THE HAWK is a Bill Tripp Jr. designed One-Tonner for racing under the R.O.R.C. Rule. She was constructed of wood by the DeDood Yard of Bremen, Germany and launched in 1968
The boat was acquired by Brooklin Boat Yard in need of restoration as a project boat due to her interesting pedigree and the excellent condition of her planking and hull structure. She was completely stripped of her interior, the inside of her planking and her structure were refinished and she awaits a new owner interested in her completion and who can provide input as to her cockpit and interior configurations.
THE HAWK (sail# US2020) was originally conceived by the late Henry Sheel of Rockport, ME. She was designed to compete in the international competition called the “One Ton Series” (One Ton being the name of the large trophy given the series winner). The boats competing in the “One Ton Series” were designed to a formula and advanced the concept of competitive racing in cruising boats being conducted as level racing (boat for boat / no handicap) with the deciding factor being the skill of skippers and crew. THE HAWK raced in the series in both 1968 and 1969 off Helgoland in the North Sea. Each country represented in the series was allowed three entries and during these years the other US skippers were (sail maker) Ted Hood and (yacht designer) Britton Chance. In both years series THE HAWK finished seventh ahead of the other US entries but behind (in 1968) Hans Beiken of Germany and (in 1969) Chris Bouchard of New Zealand.
THE HAWK was built of mahogany by the DeDoods yard in Bremen (Germany) to a design by William (Bill) Tripp and was one of the first “One-Tonners” designed for the United States, her rig and sails were are from Hood. The original ownership of THE HAWK was a syndicate of Cruising Club of America members including William B. White, Henry Sheel, William B. Dodge, Dan Bickford, Walter Flower, Peter Comstock, George Johnston and Don Robinson and was called the “Ideal Partnership”. THE HAWK was the flagship for the CCA Commodore Peter Comstock in 1978 &1979.
After the heyday of the “One Ton Series”, the IOR rule came to play a leading role in yacht racing and so THE HAWK was modified to compete under this rule. One-Tonners continue to race on the international level and THE HAWK TROPHY is awarded to the best US competitor. Under the IOR rule THE HAWK was actively campaigned by her syndicate in races such as the Newport to Bermuda Race, Marblehead to Halifax Race, Annapolis to Newport Race, Fastnet Race, Block Island Race Weeks, Off-Soundings not to mention winter racing in the Southern Ocean Racing Conference (SORC) and numerous other New England events ranging from Long Island Sound to Penobscot Bay. THE HAWK’s crew was usually a nucleus of the owners and families along others of the sailing fraternity and the complete crew roster over the years would read as a “who’s who” of American Yachting. Over her career THE HAWK garnered over 35 trophies and countless plaques attesting to her racing career.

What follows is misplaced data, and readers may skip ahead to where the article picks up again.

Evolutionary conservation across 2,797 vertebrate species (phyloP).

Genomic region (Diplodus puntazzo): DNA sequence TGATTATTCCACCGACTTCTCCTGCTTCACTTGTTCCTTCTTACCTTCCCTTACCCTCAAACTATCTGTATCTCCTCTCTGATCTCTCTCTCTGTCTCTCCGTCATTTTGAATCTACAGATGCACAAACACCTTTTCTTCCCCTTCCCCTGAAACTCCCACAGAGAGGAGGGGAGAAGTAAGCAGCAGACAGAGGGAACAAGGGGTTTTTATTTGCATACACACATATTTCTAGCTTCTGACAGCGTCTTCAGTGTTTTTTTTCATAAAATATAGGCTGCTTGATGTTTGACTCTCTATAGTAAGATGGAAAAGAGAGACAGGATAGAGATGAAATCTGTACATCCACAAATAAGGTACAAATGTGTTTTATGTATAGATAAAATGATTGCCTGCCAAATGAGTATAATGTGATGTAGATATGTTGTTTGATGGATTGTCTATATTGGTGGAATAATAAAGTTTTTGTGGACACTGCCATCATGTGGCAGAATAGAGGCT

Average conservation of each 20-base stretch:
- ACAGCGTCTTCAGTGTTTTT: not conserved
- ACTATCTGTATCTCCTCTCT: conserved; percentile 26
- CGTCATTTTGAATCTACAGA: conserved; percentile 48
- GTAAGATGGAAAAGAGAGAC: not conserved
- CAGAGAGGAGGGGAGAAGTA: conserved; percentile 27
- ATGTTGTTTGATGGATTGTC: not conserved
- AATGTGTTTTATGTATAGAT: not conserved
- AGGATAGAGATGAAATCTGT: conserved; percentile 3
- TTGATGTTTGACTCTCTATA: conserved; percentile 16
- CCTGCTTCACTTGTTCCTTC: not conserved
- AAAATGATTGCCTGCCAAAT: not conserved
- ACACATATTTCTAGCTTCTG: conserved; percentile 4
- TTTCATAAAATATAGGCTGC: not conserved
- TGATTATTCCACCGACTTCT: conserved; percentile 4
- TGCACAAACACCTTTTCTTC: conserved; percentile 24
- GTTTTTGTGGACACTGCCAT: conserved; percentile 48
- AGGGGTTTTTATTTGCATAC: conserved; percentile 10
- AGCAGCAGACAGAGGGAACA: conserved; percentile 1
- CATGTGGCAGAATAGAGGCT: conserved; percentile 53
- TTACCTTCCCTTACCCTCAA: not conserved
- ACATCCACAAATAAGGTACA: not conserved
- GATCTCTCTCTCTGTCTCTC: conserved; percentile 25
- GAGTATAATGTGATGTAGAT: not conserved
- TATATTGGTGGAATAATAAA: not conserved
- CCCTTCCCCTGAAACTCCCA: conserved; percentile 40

THE HAWK’s final long distance race was the 1981 Marblehead to Halifax Race. At this point she was owned by two of the original Ideal Partnership members (Dan Bickford and William Dodge) and was modified by the JO Brown Yard (North Haven, ME) to be a more comfortable cruising boat for exploring the coasts of Maine, New Brunswick & Nova Scotia. She was moored in Seal Cove on Vinylhaven and spent her winters at the JO Brown Yard until she was donated to the Island Institute who the sold her to a private buyer. A restoration of the boat was started but for one reason or another never completed and so her then owner offered the boat free to any group or individual that could prove they were capable of completing the restoration of THE HAWK. Long story short THE HAWK in now under the ownership of Brooklin Boat Yard president, Steve White, and restoration work is underway here at the yard. Potential new owners are encouraged to take an early step forward and “buy into the project” with Brooklin Boat Yard acting on their behalf to complete the restoration to their specifications.
Removed hull from ballast keel
Flipped hull upside down.
Splined checks in hull planking
Sanded and faired hull planking
Fiberglassed hull exterior.
Hull flipped hull right side up and installed on ballast keel with new stainless steel keel bolts.
Installed new engine beds (engine relocated from main saloon to under cockpit).
Installed new shaft log.
Installed new dripless shaft seal.
Installed new engine drip pan.
Rebuilt engine (Yanmar 4GM40 Turbo).
Engine was installed and checked for proper operation and shaft alignment but now removed for working access.
New rebuilt V-drive transmission.
New propeller shaft.
Aluminum floor frames and steel mast step: sand blasted, zinc chromate primed, painted (awlgrip) and installed with new stainless steel bolts.
Minor hull frame repairs as needed.
Sand, prime and paint hull interior from bilge stringer down to bilges.
Sand & varnish hull interior from bilge stringer up to sheer.
Sand, prime and paint underside of deck.
Fiberglass deck overlapping hull at sheer down to about where cove stripe located.
Installed new upper & lower rudder bearings.
H20 tanks removed, cleaned, pressure tested and reinstalled.
Headstay chainplate removed to fix deck in that area then reinstalled.
House top & sides sanded & epoxy coated (next step application of new mahogany veneers).
New main bulkhead fabricated (not yet in place).
New cabin back fabricated and installed.
New cockpit layout designed.
P.O. Box 143
Brooklin, ME 04616